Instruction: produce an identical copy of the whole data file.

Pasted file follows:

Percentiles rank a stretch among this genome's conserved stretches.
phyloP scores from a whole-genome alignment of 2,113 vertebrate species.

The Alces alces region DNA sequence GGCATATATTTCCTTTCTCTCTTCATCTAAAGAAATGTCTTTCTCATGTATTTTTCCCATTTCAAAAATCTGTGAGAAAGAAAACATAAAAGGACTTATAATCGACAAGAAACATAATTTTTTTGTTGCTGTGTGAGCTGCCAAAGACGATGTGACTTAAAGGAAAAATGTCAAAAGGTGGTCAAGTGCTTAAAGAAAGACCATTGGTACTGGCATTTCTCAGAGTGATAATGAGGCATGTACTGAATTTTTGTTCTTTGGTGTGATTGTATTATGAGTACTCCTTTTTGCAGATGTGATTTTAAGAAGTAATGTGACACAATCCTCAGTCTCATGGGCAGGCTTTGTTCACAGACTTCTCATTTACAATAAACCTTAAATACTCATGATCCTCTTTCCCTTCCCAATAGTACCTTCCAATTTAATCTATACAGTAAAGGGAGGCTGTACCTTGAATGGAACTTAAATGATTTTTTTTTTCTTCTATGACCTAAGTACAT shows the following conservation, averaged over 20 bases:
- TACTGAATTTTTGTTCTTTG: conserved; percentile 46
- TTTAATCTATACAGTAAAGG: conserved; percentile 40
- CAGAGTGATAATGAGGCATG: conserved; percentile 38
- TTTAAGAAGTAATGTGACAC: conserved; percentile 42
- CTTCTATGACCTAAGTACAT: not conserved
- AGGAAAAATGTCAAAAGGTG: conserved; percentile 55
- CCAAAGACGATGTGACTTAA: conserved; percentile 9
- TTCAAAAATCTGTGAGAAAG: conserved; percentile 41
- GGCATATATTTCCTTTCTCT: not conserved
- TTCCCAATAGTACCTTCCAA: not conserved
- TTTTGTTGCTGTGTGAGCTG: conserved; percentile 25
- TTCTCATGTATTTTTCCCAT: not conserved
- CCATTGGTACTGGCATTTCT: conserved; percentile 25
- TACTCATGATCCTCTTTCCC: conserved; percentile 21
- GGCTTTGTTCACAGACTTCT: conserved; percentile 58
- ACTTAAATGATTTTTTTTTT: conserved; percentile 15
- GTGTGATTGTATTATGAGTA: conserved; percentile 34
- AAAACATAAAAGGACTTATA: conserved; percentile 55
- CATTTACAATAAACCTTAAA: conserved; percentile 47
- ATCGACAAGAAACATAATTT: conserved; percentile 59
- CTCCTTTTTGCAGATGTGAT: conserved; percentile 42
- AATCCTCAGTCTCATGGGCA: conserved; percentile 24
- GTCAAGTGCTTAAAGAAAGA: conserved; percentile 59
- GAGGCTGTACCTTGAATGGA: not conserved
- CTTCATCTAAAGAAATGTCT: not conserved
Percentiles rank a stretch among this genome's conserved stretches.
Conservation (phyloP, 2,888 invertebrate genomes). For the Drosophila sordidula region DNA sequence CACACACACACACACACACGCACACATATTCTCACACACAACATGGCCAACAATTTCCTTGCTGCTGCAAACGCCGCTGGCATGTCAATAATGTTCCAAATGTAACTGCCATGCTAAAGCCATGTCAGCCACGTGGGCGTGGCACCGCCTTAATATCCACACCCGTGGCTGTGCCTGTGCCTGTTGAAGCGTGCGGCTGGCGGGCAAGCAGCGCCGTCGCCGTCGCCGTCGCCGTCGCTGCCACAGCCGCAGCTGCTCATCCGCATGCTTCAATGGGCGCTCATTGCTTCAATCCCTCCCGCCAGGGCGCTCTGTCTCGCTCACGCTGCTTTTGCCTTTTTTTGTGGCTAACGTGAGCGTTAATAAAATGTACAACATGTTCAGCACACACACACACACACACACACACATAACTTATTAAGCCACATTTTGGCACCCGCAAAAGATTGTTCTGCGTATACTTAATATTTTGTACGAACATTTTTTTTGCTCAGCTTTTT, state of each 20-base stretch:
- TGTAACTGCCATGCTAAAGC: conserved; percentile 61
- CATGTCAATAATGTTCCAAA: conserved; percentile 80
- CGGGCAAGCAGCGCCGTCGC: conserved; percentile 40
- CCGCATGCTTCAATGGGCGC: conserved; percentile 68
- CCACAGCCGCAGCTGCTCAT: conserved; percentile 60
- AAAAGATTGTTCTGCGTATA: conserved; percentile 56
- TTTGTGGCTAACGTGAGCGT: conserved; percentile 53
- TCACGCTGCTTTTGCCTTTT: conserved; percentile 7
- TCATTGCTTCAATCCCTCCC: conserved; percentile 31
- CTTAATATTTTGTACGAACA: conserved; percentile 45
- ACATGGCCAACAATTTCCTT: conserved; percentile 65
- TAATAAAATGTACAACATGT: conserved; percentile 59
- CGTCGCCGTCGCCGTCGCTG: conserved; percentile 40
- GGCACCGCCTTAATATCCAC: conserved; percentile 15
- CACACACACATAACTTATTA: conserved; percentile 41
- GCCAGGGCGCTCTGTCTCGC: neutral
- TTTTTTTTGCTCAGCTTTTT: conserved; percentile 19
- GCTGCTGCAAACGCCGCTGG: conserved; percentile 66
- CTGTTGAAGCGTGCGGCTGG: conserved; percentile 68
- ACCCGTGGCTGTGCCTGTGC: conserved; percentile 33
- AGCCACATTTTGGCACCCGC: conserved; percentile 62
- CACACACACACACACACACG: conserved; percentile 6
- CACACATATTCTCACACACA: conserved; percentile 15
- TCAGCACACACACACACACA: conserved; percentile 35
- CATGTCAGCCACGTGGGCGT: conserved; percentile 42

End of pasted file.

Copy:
Percentiles rank a stretch among this genome's conserved stretches.
phyloP scores from a whole-genome alignment of 2,113 vertebrate species.

The Alces alces region DNA sequence GGCATATATTTCCTTTCTCTCTTCATCTAAAGAAATGTCTTTCTCATGTATTTTTCCCATTTCAAAAATCTGTGAGAAAGAAAACATAAAAGGACTTATAATCGACAAGAAACATAATTTTTTTGTTGCTGTGTGAGCTGCCAAAGACGATGTGACTTAAAGGAAAAATGTCAAAAGGTGGTCAAGTGCTTAAAGAAAGACCATTGGTACTGGCATTTCTCAGAGTGATAATGAGGCATGTACTGAATTTTTGTTCTTTGGTGTGATTGTATTATGAGTACTCCTTTTTGCAGATGTGATTTTAAGAAGTAATGTGACACAATCCTCAGTCTCATGGGCAGGCTTTGTTCACAGACTTCTCATTTACAATAAACCTTAAATACTCATGATCCTCTTTCCCTTCCCAATAGTACCTTCCAATTTAATCTATACAGTAAAGGGAGGCTGTACCTTGAATGGAACTTAAATGATTTTTTTTTTCTTCTATGACCTAAGTACAT shows the following conservation, averaged over 20 bases:
- TACTGAATTTTTGTTCTTTG: conserved; percentile 46
- TTTAATCTATACAGTAAAGG: conserved; percentile 40
- CAGAGTGATAATGAGGCATG: conserved; percentile 38
- TTTAAGAAGTAATGTGACAC: conserved; percentile 42
- CTTCTATGACCTAAGTACAT: not conserved
- AGGAAAAATGTCAAAAGGTG: conserved; percentile 55
- CCAAAGACGATGTGACTTAA: conserved; percentile 9
- TTCAAAAATCTGTGAGAAAG: conserved; percentile 41
- GGCATATATTTCCTTTCTCT: not conserved
- TTCCCAATAGTACCTTCCAA: not conserved
- TTTTGTTGCTGTGTGAGCTG: conserved; percentile 25
- TTCTCATGTATTTTTCCCAT: not conserved
- CCATTGGTACTGGCATTTCT: conserved; percentile 25
- TACTCATGATCCTCTTTCCC: conserved; percentile 21
- GGCTTTGTTCACAGACTTCT: conserved; percentile 58
- ACTTAAATGATTTTTTTTTT: conserved; percentile 15
- GTGTGATTGTATTATGAGTA: conserved; percentile 34
- AAAACATAAAAGGACTTATA: conserved; percentile 55
- CATTTACAATAAACCTTAAA: conserved; percentile 47
- ATCGACAAGAAACATAATTT: conserved; percentile 59
- CTCCTTTTTGCAGATGTGAT: conserved; percentile 42
- AATCCTCAGTCTCATGGGCA: conserved; percentile 24
- GTCAAGTGCTTAAAGAAAGA: conserved; percentile 59
- GAGGCTGTACCTTGAATGGA: not conserved
- CTTCATCTAAAGAAATGTCT: not conserved
Percentiles rank a stretch among this genome's conserved stretches.
Conservation (phyloP, 2,888 invertebrate genomes). For the Drosophila sordidula region DNA sequence CACACACACACACACACACGCACACATATTCTCACACACAACATGGCCAACAATTTCCTTGCTGCTGCAAACGCCGCTGGCATGTCAATAATGTTCCAAATGTAACTGCCATGCTAAAGCCATGTCAGCCACGTGGGCGTGGCACCGCCTTAATATCCACACCCGTGGCTGTGCCTGTGCCTGTTGAAGCGTGCGGCTGGCGGGCAAGCAGCGCCGTCGCCGTCGCCGTCGCCGTCGCTGCCACAGCCGCAGCTGCTCATCCGCATGCTTCAATGGGCGCTCATTGCTTCAATCCCTCCCGCCAGGGCGCTCTGTCTCGCTCACGCTGCTTTTGCCTTTTTTTGTGGCTAACGTGAGCGTTAATAAAATGTACAACATGTTCAGCACACACACACACACACACACACACATAACTTATTAAGCCACATTTTGGCACCCGCAAAAGATTGTTCTGCGTATACTTAATATTTTGTACGAACATTTTTTTTGCTCAGCTTTTT, state of each 20-base stretch:
- TGTAACTGCCATGCTAAAGC: conserved; percentile 61
- CATGTCAATAATGTTCCAAA: conserved; percentile 80
- CGGGCAAGCAGCGCCGTCGC: conserved; percentile 40
- CCGCATGCTTCAATGGGCGC: conserved; percentile 68
- CCACAGCCGCAGCTGCTCAT: conserved; percentile 60
- AAAAGATTGTTCTGCGTATA: conserved; percentile 56
- TTTGTGGCTAACGTGAGCGT: conserved; percentile 53
- TCACGCTGCTTTTGCCTTTT: conserved; percentile 7
- TCATTGCTTCAATCCCTCCC: conserved; percentile 31
- CTTAATATTTTGTACGAACA: conserved; percentile 45
- ACATGGCCAACAATTTCCTT: conserved; percentile 65
- TAATAAAATGTACAACATGT: conserved; percentile 59
- CGTCGCCGTCGCCGTCGCTG: conserved; percentile 40
- GGCACCGCCTTAATATCCAC: conserved; percentile 15
- CACACACACATAACTTATTA: conserved; percentile 41
- GCCAGGGCGCTCTGTCTCGC: neutral
- TTTTTTTTGCTCAGCTTTTT: conserved; percentile 19
- GCTGCTGCAAACGCCGCTGG: conserved; percentile 66
- CTGTTGAAGCGTGCGGCTGG: conserved; percentile 68
- ACCCGTGGCTGTGCCTGTGC: conserved; percentile 33
- AGCCACATTTTGGCACCCGC: conserved; percentile 62
- CACACACACACACACACACG: conserved; percentile 6
- CACACATATTCTCACACACA: conserved; percentile 15
- TCAGCACACACACACACACA: conserved; percentile 35
- CATGTCAGCCACGTGGGCGT: conserved; percentile 42